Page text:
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In humans, there is this concept of general intelligence, which says that if someone is smarter than you then they are smarter than you at all activities that rely on intelligences.

Do other animals also have general intelligences? Or do their brains simply specialize in one area of intelligence. So for example, dogs are considered smarter than cats because they are better at being trained to do stuff. Does that mean that dogs are smarter than cats in all activities that require intelligences, or are dogs simply better at this one thing, which is following instructions from a human?

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    $\begingroup$ "which says that if someone is smarter than you then they are smarter than you at all activities that relies on intelligence" - that's not what general intelligence is or does. General intelligence is the idea that scores on different tests of intelligence are correlated; that's it. It doesn't really make sense to apply it to species differences. $\endgroup$ – Bryan Krause May 2 at 3:39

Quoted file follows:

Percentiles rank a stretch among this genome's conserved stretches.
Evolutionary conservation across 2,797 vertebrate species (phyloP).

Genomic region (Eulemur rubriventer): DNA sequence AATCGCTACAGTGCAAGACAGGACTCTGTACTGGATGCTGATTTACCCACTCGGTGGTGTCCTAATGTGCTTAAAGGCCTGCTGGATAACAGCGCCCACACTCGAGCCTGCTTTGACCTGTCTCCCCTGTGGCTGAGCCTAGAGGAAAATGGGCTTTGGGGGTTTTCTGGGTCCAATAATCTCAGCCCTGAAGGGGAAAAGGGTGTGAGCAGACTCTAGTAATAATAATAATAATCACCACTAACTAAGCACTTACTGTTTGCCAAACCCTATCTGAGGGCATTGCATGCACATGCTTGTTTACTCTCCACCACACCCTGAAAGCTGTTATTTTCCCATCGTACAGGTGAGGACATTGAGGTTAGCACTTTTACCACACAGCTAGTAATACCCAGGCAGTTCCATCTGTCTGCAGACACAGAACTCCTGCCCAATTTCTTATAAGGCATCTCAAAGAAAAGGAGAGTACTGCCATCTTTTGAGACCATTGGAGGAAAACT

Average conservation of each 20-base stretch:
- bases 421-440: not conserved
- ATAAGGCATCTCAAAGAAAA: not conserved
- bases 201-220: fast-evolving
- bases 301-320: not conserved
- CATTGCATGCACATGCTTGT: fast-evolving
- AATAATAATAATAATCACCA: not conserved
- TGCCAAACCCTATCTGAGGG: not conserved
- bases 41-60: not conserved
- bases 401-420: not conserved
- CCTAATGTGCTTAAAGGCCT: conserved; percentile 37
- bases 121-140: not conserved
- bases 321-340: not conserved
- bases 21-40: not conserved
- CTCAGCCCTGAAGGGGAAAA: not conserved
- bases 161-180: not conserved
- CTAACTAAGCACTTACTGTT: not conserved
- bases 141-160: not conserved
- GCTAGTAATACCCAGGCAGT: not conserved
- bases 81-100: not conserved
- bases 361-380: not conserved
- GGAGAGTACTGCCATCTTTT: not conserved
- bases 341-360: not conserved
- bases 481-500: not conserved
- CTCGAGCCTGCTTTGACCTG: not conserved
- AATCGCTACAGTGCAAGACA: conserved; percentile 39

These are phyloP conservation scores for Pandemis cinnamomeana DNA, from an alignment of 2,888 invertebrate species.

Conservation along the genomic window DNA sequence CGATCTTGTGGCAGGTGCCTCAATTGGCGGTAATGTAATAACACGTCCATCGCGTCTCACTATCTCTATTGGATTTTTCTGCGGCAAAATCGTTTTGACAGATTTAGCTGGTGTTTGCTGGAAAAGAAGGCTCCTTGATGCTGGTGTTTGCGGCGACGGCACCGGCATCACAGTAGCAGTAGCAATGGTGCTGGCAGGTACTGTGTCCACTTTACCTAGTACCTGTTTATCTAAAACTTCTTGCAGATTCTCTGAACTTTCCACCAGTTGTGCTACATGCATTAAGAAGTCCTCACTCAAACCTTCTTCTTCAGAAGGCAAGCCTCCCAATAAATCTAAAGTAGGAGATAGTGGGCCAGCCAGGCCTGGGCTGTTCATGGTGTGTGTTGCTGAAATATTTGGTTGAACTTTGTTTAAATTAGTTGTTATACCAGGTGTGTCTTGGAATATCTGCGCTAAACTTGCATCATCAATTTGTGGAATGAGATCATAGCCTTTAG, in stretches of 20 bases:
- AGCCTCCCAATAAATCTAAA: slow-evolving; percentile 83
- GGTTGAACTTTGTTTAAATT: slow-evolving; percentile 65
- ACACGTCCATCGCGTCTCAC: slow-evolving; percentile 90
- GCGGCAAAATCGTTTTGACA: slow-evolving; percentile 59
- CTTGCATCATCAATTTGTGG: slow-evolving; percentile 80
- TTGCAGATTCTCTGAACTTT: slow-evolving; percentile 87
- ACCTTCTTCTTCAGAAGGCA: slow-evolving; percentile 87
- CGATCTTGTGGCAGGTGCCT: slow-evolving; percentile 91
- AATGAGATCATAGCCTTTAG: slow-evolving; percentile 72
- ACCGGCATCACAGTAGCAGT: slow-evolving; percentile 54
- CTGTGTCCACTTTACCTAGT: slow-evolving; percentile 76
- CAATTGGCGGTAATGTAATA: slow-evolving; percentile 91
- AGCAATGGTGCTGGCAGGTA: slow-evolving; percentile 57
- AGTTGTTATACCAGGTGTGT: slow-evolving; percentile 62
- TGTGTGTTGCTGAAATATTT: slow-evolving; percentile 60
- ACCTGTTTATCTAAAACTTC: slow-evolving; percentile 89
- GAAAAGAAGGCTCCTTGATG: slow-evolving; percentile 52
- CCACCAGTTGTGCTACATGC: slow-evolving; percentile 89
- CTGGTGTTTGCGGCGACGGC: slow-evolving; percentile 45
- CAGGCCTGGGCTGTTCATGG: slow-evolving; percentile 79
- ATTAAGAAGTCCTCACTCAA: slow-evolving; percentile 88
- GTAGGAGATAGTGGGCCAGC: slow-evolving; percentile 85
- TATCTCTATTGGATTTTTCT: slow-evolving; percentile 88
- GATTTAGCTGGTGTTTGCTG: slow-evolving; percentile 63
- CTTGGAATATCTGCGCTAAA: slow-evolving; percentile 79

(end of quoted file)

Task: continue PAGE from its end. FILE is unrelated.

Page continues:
• $\begingroup$ Also see Have IQ-type measures been tried for other animals? Also, this post I think answers your question, but unfortunately, the corresponding question is closed. $\endgroup$ – Arnon Weinberg May 2 at 6:02

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